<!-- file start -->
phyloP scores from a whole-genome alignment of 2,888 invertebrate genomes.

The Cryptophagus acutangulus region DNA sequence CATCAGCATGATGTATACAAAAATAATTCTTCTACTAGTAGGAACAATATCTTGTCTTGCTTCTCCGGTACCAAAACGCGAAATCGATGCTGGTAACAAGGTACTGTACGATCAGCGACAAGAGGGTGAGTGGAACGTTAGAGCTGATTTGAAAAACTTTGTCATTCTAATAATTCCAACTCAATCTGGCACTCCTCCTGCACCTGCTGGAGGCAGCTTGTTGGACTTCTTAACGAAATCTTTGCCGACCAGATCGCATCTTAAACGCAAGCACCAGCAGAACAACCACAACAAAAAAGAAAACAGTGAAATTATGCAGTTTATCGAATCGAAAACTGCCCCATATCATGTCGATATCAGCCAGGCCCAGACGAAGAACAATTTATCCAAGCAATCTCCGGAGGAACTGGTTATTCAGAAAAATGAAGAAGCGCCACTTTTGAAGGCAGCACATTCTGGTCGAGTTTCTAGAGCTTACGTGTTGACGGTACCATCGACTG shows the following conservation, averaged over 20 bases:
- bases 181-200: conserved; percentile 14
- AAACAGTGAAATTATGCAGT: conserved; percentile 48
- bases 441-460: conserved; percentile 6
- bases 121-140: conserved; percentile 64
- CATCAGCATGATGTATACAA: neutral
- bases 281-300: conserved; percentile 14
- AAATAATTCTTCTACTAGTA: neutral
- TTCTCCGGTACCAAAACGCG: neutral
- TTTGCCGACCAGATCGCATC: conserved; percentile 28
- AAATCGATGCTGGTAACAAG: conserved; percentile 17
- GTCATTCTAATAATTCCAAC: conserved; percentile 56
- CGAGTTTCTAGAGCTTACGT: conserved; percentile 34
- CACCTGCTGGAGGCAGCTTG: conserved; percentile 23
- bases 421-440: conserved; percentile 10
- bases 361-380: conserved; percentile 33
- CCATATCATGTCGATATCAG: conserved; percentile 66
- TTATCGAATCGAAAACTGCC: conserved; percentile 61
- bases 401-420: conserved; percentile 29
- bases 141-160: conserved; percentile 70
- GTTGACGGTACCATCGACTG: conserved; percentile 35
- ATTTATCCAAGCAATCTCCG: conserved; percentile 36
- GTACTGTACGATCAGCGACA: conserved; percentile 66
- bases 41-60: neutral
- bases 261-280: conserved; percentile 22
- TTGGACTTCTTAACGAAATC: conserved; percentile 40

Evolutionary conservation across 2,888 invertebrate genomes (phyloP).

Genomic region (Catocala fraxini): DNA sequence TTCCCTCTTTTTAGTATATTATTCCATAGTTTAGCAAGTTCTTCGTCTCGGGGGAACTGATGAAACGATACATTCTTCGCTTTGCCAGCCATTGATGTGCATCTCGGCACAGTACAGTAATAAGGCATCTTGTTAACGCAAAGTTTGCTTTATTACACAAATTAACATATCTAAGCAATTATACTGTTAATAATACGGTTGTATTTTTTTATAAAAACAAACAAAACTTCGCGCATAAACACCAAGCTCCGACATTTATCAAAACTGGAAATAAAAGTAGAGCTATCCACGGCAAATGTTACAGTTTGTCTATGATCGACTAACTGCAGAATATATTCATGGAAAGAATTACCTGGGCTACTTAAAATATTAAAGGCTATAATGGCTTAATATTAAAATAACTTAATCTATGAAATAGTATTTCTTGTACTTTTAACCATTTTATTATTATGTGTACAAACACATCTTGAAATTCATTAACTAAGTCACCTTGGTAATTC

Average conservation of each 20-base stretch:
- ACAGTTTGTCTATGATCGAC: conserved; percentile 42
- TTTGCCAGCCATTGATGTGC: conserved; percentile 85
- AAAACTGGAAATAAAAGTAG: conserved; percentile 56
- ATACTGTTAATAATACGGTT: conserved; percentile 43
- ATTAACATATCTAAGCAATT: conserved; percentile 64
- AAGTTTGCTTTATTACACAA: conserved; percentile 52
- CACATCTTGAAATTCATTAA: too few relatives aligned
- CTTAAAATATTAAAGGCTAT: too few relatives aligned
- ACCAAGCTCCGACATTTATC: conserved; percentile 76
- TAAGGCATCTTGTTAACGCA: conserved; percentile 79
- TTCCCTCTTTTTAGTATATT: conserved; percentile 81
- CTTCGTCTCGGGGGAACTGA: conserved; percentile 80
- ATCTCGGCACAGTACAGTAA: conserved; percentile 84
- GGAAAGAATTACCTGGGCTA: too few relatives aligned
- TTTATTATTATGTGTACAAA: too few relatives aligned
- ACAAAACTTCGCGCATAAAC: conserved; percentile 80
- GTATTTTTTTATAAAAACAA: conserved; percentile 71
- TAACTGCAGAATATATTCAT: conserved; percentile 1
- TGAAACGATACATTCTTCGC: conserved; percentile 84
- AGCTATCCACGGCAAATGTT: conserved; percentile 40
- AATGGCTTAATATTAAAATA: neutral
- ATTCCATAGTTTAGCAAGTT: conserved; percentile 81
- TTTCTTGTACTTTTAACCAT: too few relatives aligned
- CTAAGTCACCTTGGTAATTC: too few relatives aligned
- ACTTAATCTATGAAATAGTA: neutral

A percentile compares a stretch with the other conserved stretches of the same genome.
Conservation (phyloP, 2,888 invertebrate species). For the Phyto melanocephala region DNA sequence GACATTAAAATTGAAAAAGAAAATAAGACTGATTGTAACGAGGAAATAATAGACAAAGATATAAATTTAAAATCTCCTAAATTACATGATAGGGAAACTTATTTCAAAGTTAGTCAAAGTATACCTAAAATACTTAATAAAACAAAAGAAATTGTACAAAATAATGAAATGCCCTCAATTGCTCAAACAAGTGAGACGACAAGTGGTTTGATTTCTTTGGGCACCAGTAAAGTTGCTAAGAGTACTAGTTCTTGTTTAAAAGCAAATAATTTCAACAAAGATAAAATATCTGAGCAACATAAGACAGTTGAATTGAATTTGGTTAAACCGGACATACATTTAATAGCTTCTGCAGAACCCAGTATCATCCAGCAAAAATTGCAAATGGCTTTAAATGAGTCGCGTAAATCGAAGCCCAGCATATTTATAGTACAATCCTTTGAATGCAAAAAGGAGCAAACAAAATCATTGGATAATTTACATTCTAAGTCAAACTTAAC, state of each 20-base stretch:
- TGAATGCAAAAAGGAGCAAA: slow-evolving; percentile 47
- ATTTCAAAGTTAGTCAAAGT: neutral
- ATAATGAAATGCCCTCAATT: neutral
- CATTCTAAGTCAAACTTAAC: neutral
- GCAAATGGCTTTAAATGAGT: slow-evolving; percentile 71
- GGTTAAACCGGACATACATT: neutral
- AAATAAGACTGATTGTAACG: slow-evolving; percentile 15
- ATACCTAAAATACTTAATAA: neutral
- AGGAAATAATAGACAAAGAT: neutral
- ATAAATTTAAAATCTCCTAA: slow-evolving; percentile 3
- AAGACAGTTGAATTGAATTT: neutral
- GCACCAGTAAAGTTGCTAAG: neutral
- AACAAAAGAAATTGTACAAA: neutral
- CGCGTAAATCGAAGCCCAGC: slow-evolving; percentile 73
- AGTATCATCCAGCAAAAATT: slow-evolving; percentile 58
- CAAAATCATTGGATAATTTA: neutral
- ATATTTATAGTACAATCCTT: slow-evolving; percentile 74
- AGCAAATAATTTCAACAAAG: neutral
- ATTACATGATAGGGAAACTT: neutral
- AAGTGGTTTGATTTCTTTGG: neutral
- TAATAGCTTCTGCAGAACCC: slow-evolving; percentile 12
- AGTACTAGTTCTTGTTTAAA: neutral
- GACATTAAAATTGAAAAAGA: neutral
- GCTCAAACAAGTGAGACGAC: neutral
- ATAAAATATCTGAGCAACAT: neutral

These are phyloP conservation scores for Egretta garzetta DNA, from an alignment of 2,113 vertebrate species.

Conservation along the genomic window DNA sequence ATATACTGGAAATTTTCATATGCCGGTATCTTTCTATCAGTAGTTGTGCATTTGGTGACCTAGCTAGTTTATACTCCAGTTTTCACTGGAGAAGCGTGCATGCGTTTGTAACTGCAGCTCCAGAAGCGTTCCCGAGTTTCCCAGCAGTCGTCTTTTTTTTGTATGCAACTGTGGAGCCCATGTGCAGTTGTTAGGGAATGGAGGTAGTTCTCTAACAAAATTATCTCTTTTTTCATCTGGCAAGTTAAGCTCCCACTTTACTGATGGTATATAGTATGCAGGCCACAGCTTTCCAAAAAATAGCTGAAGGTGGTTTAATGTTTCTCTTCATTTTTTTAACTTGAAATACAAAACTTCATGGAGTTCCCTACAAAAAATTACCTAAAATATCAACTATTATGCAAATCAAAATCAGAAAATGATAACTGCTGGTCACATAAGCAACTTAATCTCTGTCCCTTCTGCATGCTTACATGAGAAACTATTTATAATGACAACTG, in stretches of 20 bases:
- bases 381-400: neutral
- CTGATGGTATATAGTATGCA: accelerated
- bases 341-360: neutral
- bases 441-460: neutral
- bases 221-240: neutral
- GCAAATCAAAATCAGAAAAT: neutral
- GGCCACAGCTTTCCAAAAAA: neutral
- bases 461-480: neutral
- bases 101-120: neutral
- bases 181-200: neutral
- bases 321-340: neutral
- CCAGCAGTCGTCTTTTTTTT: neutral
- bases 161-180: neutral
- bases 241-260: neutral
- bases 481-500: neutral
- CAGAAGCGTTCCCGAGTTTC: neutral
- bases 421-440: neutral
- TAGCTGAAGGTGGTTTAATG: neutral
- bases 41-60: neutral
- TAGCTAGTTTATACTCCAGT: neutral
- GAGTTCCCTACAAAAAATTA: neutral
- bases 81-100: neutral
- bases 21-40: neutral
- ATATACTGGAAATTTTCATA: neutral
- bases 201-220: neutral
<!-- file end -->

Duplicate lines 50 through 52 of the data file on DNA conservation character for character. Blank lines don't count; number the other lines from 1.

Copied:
- AGCTATCCACGGCAAATGTT: conserved; percentile 40
- AATGGCTTAATATTAAAATA: neutral
- ATTCCATAGTTTAGCAAGTT: conserved; percentile 81